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I'm a novice on C++, and I failed to run my first C++ program, the code is

     #include <iostream.h>
   void main() 
     cout>>"Hello world!">>endl;

but it failed to print "Hello world!" on the console, I'm confused on this issue for hours, and there seems not wrong with the configuration, I'm using Visual C++ 2010 Express and it's the basic console project format, can anyone help me?

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just a few notes: includes from the standard library should not carry the .h: include <iostream>. IMHO I cannot recommend pulling everything from std into the current namespace using namespace std (which seems to be missing in your code snippet). Rather qualify with the namespace std::cout or use a namepsace alias to shorten things. Besides, you should change >> into <<. – Christoph Heindl Dec 20 '11 at 9:42
Pulling everything into global namespace from std is not required when you include .h version of that header, in most cases. – Griwes Dec 20 '11 at 10:12
Also, main should return int; that is, use int main() and not void main(). Add return 0; (or another appropriate value) just before the closing brace for main. – Zorawar May 25 '12 at 17:56
up vote 4 down vote accepted

You have your direction wrong.

cout << "Hello world!" << endl;

Think of << as pushing data into cout, i.e. the output.

Inversely, you use >> with cin to push data into a variable, from input.

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cout<<"Thank you!"<<endl; – Breakinen Dec 20 '11 at 9:37
@Breakinen - Back when I learnt C++ this was the first thing that stumped me, too. It's nice to see I'm not the only one! – Polynomial Dec 20 '11 at 9:38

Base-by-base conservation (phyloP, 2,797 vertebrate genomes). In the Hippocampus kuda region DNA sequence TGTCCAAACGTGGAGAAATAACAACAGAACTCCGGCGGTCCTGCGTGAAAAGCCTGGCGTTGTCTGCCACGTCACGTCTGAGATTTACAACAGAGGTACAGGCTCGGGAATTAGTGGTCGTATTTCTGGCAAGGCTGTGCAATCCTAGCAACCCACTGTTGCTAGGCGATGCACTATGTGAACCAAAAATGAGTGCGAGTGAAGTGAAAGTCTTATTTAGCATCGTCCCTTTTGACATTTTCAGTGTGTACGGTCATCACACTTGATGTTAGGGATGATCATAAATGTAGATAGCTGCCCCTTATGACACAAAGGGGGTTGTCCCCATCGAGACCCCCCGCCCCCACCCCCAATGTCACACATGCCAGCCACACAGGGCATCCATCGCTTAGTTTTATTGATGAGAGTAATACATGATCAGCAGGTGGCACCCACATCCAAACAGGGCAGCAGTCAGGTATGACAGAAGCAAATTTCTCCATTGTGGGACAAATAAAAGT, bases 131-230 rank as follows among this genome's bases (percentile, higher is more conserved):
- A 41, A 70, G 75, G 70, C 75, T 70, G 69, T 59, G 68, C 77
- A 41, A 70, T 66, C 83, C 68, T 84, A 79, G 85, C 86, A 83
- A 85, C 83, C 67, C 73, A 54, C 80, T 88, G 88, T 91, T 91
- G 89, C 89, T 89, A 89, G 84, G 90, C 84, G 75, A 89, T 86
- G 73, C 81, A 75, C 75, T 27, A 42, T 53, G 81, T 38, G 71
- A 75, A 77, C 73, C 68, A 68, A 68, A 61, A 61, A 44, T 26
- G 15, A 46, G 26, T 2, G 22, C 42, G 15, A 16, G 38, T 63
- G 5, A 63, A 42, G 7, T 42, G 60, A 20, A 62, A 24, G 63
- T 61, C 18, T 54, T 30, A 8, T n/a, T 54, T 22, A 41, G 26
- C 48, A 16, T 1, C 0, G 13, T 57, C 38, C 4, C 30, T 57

haha so do I^^ cheers! – Breakinen Dec 20 '11 at 9:47
mind your semicolon, @Breakinen's is wrong – onemach Dec 20 '11 at 9:49
Also has the namespace wrong and the main return type wrong. – Puppy Dec 20 '11 at 9:53

You should enable all warnings and debugging information on your compiler.

The "double arrow" should go to the stream since it is an output, so you should probably say

 std::cout << "Hello World!" << std::endl;
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Thank you very much!! that's really helpful! – Breakinen Dec 20 '11 at 9:37


#include <iostream.h> is outdated. thinking in C++ says it is equivalent to

#include <iostream>
using namespace std;

But the latter is the prevailing one.


as stated by others, you should use cout<<"Hello world!"<<endl

3. use ; instead of

To be clear, I guess 2 is your major problem and 3 maybe a typo while 1 is an advice

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Thank you for your kind advice! It's amazing that you noticed the wrong semicolon^^ – Breakinen Dec 20 '11 at 9:58
#include <iostream>
using namespace std;

EDITED: and as pointed in other answers, you should use << instead of >> for cout.

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@ Yola:Downvote,your answer is wrong. – karthik Dec 20 '11 at 9:45
@karthik: whats wrong? May be you meant not comprehensive, but it isnt wrong. – Yola Dec 20 '11 at 9:49
How does this answer the question? If you know it's not comprehensive, perhaps you should improve it before it gets too many flags or downvotes. – BoltClock Dec 20 '11 at 9:54
at that moment other moments was pointed in another answers, why to repeat? But anyway, next time will more careful. – Yola Dec 20 '11 at 10:06
@Yola Thank you, you're answer really helps! – Breakinen Dec 20 '11 at 10:09

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